- Dutch Oven (I use a 5 1/2 quart Le Creuset)
- 1/3 Cup Sourdough Starter
- 1 7/8 Cups Water (warm)
- 4 Cups Bread Flour
- 2 tsp Sea Salt (fine)
- 8 hours before you wish to bake, feed your starter as you have all along. If you keep your starter in the refrigerator and it has been fed within the past 7 days, you can use it straight from the fridge.
- Whisk the starter and the water until the starter is dissolved and you have a murky liquid.
- Mix the wet and dry ingredients with a rubber spatula (Spoonula) until a shaggy dough forms and there are not streaks of dry flour.
- Let sit for 15 minutes.
- Wet your fingers and pull one side of the dough from the sides of the bowl and stretch and fold it over the other half of the dough.
- Give the bowl a quarter turn and repeat until you have made a full turn (4 times total).
- Let the dough sit 15 minutes and repeat the stretch and fold process.
- Cover the dough with plastic wrap or a damp kitchen towel and allow to proof for at least 8 and up to 12 hours. Depending on your schedule, you can make the dough at night and allow to proof overnight and bake in the morning, or make the dough in the morning and bake in the evening.
- After "proofing" your dough should have risen and approximately doubled. It should have a curved dome and look a bit like a distended belly. If you poke it, it should slowly come back.
- Line a clean bowl with baking parchment. Make sure to use a parchment that can take high heat, as you will be baking at 475-500*.
- With wet fingers, grab the dough with both hands and rise it high above the bowl and allow it to stretch. As it returns to the bowl, fold it over itself.
- Wait about 90 seconds and repeat the stretching 2 more times. After the 3rd stretch, mound the dough into the parchment lined bowl, shaping it so the "seam" is on the bottom. Place the dough into the refrigerator while you heat your dutch oven. Dust with lightly with flour.
- Heat oven to 500* (or 475* on convection setting, which is what I use).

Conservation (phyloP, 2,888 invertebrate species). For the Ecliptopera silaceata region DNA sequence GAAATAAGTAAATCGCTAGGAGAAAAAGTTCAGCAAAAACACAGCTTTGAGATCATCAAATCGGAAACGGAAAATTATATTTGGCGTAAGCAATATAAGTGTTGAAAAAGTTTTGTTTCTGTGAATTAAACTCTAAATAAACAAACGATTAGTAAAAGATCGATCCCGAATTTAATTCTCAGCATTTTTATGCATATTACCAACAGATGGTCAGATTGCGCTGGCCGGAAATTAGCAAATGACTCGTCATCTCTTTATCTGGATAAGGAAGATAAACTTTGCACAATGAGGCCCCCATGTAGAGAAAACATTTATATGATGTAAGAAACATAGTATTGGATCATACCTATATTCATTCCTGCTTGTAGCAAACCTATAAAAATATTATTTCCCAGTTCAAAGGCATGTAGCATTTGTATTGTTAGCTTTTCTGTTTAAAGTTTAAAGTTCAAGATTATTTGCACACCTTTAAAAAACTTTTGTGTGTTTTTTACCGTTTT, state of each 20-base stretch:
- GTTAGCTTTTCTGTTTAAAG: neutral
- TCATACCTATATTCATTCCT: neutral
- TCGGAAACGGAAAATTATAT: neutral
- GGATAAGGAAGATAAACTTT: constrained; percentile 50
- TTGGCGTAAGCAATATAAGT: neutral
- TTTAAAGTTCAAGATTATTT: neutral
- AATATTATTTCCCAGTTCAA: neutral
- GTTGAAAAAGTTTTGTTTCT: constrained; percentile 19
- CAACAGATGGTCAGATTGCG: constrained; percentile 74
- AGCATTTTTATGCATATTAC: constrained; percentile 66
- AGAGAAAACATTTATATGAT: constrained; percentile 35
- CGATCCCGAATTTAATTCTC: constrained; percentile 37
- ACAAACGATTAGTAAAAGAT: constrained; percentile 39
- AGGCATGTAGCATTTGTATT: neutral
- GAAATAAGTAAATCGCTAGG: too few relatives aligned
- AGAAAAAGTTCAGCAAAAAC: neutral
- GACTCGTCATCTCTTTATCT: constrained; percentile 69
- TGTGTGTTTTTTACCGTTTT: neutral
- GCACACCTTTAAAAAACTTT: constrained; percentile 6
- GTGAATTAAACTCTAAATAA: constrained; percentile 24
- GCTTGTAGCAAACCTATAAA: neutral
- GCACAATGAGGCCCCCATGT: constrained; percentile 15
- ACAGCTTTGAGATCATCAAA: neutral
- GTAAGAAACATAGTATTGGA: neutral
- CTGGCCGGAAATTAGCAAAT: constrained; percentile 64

- Place the dutch oven (covered) in the oven and allow it to heat for 45 minutes to an hour.
- Carefully remove the dutch oven and remove the lid. Lift the dough by the corners of the parchment and place in the dutch oven.
- Using kitchen shears, cut a long slice in the top of the dough or several slices to make an X or flower pattern.
- Cover and bake for 25 minutes.
- Remove lid and bake for an additional 20 minutes until dark golden brown.
- Remove to a rack and allow to cool for an hour before slicing.
- If you are lucky enough to have a friend (like me) to share starter with you (let me know and I’ll send), then you are good to go. Otherwise, you can easily make your own starter in about a week.
- It is best to make bread when your starter is “hungry” meaning if recently fed it has peaked and is starting to drop.
- If you keep your starter in the fridge and it has been fed within the past 7 days, you can use it directly from the fridge, but remember to keep feeding it weekly.
- Feeding your starter calls for discarding (perfect time to share) all but 1/2 cup and adding 1/2 cup of warm water and 3/4 cup + 2 TBS bread flour . . . mix well and leave, covered, at room temperature until it peaks before baking or returning to fridge.
- For Olive Bread, substitute 1/2 Cup whole wheat flour. Move the proofed dough to a lightly floured surface and press out. Add 3/4 Cup mixed pitted olives and press in lightly. Roll the dough over, jelly roll style and then form into a ball and place in the parchment lined bowl and place in the fridge while the dutch oven heats.